Other
Other Oth"er ([u^][th]"[~e]r), conj. [See {Or}.] Either; -- used with other or or for its correlative (as either . . . or are now used). [Obs.] [1913 Webster]

Other of chalk, other of glass. --Chaucer. [1913 Webster]


The Collaborative International Dictionary of English. 2000.

Look at other dictionaries:

  • Other — Oth er, pron. & a. [AS. [=o][eth]er; akin to OS. [=a][eth]ar, [=o][eth]ar, D. & G. ander, OHG. andar, Icel. annarr, Sw. annan, Dan. anden, Goth. an[thorn]ar, Skr. antara: cf. L. alter; all orig. comparatives: cf. Skr. anya other. [root]180. Cf.… …   The Collaborative International Dictionary of English

  • Other — Oth er ([u^][th] [ e]r), adv. Otherwise. It shall none other be. Chaucer. If you think other. Shak. [1913 Webster] …   The Collaborative International Dictionary of English

  • other — UK US /ˈʌðər/ adjective ► ACCOUNTING used to describe amounts of money, usually small amounts, that are added together and not listed under a separate name in financial records: »These expenses are included under the headings utilities , taxes ,… …   Financial and business terms

  • other — index additional, alter ego, ancillary (auxiliary) Burton s Legal Thesaurus. William C. Burton. 2006 …   Law dictionary

  • Other — For other uses, see Other (disambiguation). The Other or Constitutive Other (also the verb othering) is a key concept in continental philosophy; it opposes the Same. The Other refers, or attempts to refer, to that which is Other than the initial… …   Wikipedia

  • other — /udh euhr/, adj. 1. additional or further: he and one other person. 2. different or distinct from the one mentioned or implied: in some other city; Some other design may be better. 3. different in nature or kind: I would not have him other than… …   Universalium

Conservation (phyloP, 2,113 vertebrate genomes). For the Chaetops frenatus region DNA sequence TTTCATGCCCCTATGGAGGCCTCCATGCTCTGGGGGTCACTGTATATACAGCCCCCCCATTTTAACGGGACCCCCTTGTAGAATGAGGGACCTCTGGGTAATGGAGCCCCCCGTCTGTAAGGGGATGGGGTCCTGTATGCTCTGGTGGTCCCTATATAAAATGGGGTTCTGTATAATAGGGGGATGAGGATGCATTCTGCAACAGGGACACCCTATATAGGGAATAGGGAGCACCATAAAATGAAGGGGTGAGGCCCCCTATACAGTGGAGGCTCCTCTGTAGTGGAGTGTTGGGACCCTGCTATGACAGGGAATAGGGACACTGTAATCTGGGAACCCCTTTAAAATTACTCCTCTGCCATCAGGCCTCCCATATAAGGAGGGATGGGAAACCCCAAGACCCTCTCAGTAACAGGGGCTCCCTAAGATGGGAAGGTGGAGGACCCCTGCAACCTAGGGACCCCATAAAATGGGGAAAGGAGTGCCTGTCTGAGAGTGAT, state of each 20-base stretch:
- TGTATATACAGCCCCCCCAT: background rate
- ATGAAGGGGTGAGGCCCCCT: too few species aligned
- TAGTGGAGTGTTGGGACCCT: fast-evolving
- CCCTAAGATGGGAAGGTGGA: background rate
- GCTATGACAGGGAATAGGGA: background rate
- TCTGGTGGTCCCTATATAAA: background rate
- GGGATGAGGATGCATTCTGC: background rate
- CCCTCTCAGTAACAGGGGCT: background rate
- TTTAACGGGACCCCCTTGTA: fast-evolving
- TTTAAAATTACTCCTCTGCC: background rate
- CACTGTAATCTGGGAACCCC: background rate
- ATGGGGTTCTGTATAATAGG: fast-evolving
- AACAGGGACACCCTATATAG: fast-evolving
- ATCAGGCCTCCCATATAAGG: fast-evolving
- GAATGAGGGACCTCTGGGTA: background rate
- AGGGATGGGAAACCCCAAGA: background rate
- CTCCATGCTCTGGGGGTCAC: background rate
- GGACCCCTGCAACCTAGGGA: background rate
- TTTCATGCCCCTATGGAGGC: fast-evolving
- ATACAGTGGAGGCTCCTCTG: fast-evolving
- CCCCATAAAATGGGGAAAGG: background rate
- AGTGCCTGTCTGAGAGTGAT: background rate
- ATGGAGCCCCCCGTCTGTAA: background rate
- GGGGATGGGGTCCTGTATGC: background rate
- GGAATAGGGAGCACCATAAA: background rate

• other — I. adjective Etymology: Middle English, from Old English ōther; akin to Old High German andar other, Sanskrit antara Date: before 12th century 1. a. being the one (as of two or more) remaining or not included < held on with one hand and waved… …   New Collegiate Dictionary

  • other — See: EACH OTHER, EVERY OTHER, GRASS IS ALWAYS GREENER ON THE OTHER SIDE OF THE FENCE or GRASS IS ALWAYS GREENER ON THE OTHER SIDE OF THE HILL, GO IN ONE EAR AND OUT THE OTHER, LAUGH ON THE WRONG SIDE OF ONE S MOUTH or LAUGH ON THE OTHER SIDE OF… …   Dictionary of American idioms

  • other — See: EACH OTHER, EVERY OTHER, GRASS IS ALWAYS GREENER ON THE OTHER SIDE OF THE FENCE or GRASS IS ALWAYS GREENER ON THE OTHER SIDE OF THE HILL, GO IN ONE EAR AND OUT THE OTHER, LAUGH ON THE WRONG SIDE OF ONE S MOUTH or LAUGH ON THE OTHER SIDE OF… …   Dictionary of American idioms

  • other — 1. adjective /ˈʌðə(ɹ),ˈʌðɚ,ˈaðə/ a) See other (determiner) below I get paid every other week. b) second. Syn: different, disparate, dissimilar …   Wiktionary

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